Numlock News: April 1, 2022 • Emoji, Embezzling, Amnesty
By Walt Hickey
Have a great weekend! Reminder that today the internet is full of pranks and lies, so do be careful out there.
A former employee of the Yale School of Medicine has pleaded guilty to charges of fraud and tax evasion. The administrator was arrested last September on charges that starting in 2013 she began illegally withdrawing funds from the school as she was authorized to spend amounts up to $10,000 a pop for the needs of the department. That added up to a loss of $40,504,200 in losses to Yale and $6,416,618 in taxes evaded. Anyway, next time you make a student loan payment and wonder if there isn’t an issue with how university administrators allocate money, take comfort in the fact that Yale only suspected something was amiss in 2021, meaning that they were bled for 40 million dollars over eight years — a rate of over $10,000 per day — and didn’t notice.
Flag on the Play
There are 258 flags in the global set of emojis, and the Unicode Consortium has now said it’s no longer taking suggestions for new flags. The move came amid a proposal for the flag of Catalonia, which would open up the possibility that other national subdivisions and states would get their own emoji, and it’s all getting to be a bit much. Mainly, the issue is that only about 10 flags are used with any kind of frequency, making it into the top 500 emojis used. The most commonly used flag is the red triangular flag, which represents the nation of “problematic boyfriends,” and was the 212th most common emoji used in 2021. It’s followed by the U.S. flag (384th place), then the rainbow flag (377th place), and then the Brazilian flag (406th place), and fifth is the U.S. Outlying Islands flag in 413th place, which one has to think is mostly people just mistakenly selecting a U.S.-esque flag.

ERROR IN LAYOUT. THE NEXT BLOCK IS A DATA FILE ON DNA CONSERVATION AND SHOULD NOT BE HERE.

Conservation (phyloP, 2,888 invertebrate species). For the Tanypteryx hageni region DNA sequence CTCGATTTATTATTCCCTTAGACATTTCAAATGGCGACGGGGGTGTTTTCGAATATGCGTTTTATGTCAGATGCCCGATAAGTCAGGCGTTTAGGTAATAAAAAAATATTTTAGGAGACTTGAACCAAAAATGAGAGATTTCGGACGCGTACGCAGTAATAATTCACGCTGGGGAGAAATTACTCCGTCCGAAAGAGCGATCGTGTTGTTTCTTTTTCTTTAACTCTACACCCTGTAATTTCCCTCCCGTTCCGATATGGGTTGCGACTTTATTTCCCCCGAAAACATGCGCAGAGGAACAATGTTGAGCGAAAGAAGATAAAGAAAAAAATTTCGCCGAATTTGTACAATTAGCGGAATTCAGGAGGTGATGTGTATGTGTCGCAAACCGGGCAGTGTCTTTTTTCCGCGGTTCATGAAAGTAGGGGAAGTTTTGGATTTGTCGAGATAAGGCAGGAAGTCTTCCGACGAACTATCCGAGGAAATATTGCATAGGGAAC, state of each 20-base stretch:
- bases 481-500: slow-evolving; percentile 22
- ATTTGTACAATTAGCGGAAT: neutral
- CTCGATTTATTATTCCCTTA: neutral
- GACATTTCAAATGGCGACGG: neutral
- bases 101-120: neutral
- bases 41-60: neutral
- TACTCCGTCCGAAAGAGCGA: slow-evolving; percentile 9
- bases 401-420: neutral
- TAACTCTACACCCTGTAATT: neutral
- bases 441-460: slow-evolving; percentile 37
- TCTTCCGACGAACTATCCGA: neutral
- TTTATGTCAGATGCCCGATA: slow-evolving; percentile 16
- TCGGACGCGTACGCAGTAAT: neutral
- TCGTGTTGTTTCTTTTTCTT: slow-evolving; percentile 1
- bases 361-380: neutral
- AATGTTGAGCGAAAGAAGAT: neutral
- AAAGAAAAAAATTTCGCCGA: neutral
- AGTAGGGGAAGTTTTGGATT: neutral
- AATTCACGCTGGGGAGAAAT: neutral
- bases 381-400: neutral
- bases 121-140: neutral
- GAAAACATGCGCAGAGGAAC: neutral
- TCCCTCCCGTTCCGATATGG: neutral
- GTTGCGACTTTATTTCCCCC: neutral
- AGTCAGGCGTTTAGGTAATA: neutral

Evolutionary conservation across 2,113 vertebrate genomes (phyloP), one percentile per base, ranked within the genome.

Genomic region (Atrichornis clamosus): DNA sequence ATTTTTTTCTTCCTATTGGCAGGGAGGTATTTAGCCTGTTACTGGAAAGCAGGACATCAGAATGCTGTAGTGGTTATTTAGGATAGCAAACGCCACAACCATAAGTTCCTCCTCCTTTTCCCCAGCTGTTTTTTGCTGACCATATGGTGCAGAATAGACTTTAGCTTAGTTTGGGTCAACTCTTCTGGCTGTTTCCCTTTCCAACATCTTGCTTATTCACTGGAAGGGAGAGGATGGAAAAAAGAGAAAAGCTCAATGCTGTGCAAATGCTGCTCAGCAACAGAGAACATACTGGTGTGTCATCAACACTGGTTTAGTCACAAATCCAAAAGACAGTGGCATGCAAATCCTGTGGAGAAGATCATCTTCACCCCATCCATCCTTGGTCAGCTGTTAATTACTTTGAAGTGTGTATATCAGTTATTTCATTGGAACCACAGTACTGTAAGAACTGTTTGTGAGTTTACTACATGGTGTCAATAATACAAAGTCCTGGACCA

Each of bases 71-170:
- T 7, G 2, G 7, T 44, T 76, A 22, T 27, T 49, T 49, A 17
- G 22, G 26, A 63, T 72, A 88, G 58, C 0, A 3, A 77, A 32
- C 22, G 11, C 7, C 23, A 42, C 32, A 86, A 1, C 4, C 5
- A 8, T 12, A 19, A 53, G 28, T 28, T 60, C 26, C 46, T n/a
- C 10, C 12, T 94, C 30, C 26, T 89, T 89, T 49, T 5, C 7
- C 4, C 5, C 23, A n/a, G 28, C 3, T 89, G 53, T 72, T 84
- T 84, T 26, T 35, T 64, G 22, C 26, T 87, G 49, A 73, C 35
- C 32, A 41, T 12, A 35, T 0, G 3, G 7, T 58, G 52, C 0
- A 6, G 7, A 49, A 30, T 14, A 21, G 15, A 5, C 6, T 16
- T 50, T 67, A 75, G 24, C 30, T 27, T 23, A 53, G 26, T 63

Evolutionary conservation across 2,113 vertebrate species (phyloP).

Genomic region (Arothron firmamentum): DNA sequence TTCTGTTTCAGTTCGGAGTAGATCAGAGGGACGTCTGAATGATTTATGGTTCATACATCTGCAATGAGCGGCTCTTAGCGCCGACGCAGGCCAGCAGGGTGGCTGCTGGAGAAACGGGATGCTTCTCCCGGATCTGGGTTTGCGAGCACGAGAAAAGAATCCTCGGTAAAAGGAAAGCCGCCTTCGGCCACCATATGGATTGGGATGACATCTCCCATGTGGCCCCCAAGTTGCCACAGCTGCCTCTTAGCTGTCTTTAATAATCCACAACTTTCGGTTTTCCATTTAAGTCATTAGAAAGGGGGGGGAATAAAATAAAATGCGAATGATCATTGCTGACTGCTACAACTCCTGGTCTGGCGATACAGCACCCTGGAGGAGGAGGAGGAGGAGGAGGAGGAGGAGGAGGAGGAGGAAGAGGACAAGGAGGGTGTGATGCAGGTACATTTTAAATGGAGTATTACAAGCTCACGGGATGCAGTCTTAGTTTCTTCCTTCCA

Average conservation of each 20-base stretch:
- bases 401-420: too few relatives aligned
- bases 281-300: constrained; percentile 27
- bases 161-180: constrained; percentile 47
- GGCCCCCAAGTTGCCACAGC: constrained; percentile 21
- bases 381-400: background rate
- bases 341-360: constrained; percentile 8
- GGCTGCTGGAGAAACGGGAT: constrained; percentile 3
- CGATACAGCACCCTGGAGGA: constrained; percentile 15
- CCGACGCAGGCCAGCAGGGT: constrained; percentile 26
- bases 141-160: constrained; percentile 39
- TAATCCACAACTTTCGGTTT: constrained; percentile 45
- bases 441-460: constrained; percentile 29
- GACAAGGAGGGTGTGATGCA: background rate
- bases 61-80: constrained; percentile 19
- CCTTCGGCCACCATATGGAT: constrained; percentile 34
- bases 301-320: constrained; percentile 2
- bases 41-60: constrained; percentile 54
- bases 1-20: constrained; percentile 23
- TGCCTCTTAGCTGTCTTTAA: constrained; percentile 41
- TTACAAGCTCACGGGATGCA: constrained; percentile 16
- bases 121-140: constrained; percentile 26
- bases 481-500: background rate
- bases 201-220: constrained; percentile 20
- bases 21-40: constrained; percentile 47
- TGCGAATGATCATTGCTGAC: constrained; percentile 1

A new analysis of the past 10 years of the Billboard Hot 100 Year-End Chart found that women are underrepresented among the artists, composing 23.3 percent of the artists in 2021’s list. That’s pretty much on par with the 21.8 percent of women artists behind the 1,000 songs that made the year-end top 100 over the past 10 years. The gender disparity is particularly pronounced among the song producers: Looking at a sample of 700 songs, men outnumber women as producers of songs in a 35-1 ratio, and over the past decade just 12.7 percent of songwriters were women.
The U.S. government will release 180 million barrels of its strategic petroleum reserve over the next six months, the largest withdrawal in history amid a spike in gasoline prices linked to Russian aggression in Ukraine. As of March 22, the reserves held 568 million barrels of oil, stored in several large underground salt caverns in the states of the Gulf Coast. Interestingly, Uncle Sam is poised to make a neat little profit off this maneuver: The facilities cost $5 billion to build, and the average price paid per barrel was $29, a figure that right about now is roughly $100 give or take. Once a president authorizes the use of the reserves, it take 13 days to start pumping the oil out, and they can move 4.4 million barrels a day. Last year the U.S. imported about 8.5 million barrels a day, and used about 20 million barrels a day. In December of 2021, Russia exported 12.5 million barrels to the U.S.